Links To And Excerpts From “Coronary Microvascular Function and Cardiovascular Risk Factors in Women With Angina Pectoris and No Obstructive Coronary Artery Disease: The iPOWER Study”

This post contains links to and excerpts from Coronary Microvascular Function and Cardiovascular Risk Factors in Women With Angina Pectoris and No Obstructive Coronary Artery Disease: The iPOWER Study [PubMed Abstract] [Full Text HTML] [Full Text PDF]. J Am Heart Assoc. 2016 Mar 15;5(3):e003064. doi: 10.1161/JAHA.115.003064.

The above article has been cited by 15 PubMed Central articles.

Here are excerpts from the above article:

Background-—The majority of women with angina-like chest pain have no obstructive coronary artery disease when evaluated with coronary angiography. Coronary microvascular dysfunction is a possible explanation and associated with a poor prognosis. This study evaluated the prevalence of coronary microvascular dysfunction and the association with symptoms, cardiovascular risk factors, psychosocial factors, and results from diagnostic stress testing.

Methods and Results-—After screening 3568 women, 963 women with angina-like chest pain and a diagnostic coronary
angiogram without significant coronary artery stenosis (<50%) were consecutively included. Mean age (SD) was 62.1 (9.7).
Assessment included demographic and clinical data, blood samples, questionnaires, and transthoracic echocardiography during rest and high-dose dipyridamole (0.84 mg/kg) with measurement of coronary flow velocity reserve (CFVR) by Doppler examination of the left anterior descending coronary artery. CFVR was successfully measured in 919 (95%) women. Median (IQR) CFVR was 2.33 (1.98–2.76), and 241 (26%) had markedly impaired CFVR (<2). In multivariable regression analysis, predictors of impaired CFVR were age (P<0.01), hypertension (P=0.02), current smoking (P<0.01), elevated heart rate (P<0.01), and low high-density lipoprotein cholesterol (P=0.02), but these variables explained only a little of the CFVR variation (r²=0.09). CFVR was not associated with chest pain characteristics or results from diagnostic stress testing.

Conclusion-—Impaired CFVR was detected in a substantial proportion, which suggests that coronary microvascular dysfunction
plays a role in the development of angina pectoris. CFVR was associated with few cardiovascular risk factors, suggesting that CFVR is an independent parameter in the risk evaluation of these women. Symptom characteristics and results from stress testing did not identify individuals with impaired CFVR.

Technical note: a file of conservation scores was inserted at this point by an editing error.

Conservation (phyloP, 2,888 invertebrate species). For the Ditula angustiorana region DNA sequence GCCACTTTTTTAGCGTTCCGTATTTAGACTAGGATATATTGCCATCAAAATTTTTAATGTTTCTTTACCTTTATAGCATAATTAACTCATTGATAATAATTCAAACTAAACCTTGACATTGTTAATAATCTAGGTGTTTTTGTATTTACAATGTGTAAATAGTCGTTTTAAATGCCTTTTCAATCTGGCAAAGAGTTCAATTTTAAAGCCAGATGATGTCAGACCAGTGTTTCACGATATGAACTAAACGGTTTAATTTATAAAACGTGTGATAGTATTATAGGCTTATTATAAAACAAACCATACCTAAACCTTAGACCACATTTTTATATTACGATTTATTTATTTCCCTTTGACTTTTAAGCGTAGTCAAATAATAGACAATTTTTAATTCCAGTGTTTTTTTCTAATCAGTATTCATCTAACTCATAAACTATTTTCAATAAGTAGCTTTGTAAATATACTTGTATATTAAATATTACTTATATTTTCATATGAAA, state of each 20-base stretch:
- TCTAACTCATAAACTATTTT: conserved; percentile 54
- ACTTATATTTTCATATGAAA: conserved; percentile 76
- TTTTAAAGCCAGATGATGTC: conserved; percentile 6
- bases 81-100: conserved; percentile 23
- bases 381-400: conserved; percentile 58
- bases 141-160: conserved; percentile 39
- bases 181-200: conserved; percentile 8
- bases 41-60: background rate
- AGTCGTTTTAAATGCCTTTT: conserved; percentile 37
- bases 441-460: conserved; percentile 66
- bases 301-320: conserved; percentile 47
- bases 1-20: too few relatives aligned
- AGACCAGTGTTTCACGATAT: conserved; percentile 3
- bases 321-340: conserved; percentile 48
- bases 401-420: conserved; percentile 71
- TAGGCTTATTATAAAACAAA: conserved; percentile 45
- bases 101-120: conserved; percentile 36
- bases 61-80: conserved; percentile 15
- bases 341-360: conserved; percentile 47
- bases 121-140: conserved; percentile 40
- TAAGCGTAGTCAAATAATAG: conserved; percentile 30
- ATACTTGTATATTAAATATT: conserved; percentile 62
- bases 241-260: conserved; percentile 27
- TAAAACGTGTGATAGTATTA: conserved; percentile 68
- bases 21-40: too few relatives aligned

We found that 26% of the women had CFVR <2 and, thus,
CMD according to current guidelines.17 This is in agreement
with several other studies.

It is often assumed that a positive stress test in the
presence of no obstructive CAD is indicative of microvascular
dysfunction. One study of 68 women found that significantly
more women with low CFVR had a positive clinical stress
test.21 This could not be corroborated in our study: among the
47% of participants who had a stress test performed, a
positive stress test was not predictive of CMD. A recent large
study that included 1439 subjects with angina and invasive
assessment of CMD also found no association between
results of stress testing and CMD.23 The cause of the positive
stress tests is unclear; however, it is plausible that CMD can
cause ischemia without positive stress testing since these are
mostly based on demonstration of regional rather than diffuse

I wonder if the above lack of correlation between a positive stress test and coronary micro vascular dysfunction noted above might be explained by the author’s following observation:

We have assessed 1 dimension of CMD; the adenosineinduced reduced CFVR, which is mainly caused by dysfunction
of the endothelium-independent vasodilation of the microcirculation. We have not assessed the endothelium-dependent epicardial dysfunction or microvascular spasm, which can be detected by using invasive acetylcholine provocation test.32–34 The latter might have been the main mechanism responsible for chest pain in a subgroup of participants included in this study, in particular those with unstable angina pectoris. Therefore, the burden of CMD might be underestimated in this study.




This entry was posted in Atherosclerosis, Cardiopulmonary Stress [Exercise] Testing, Coronary Artery Disease, INOCA (Ischemia Non-Obstructed Coronary Arteries), MINOCA (Myocardial Infarction With Non-Obstructed Coronary Arteries. Bookmark the permalink.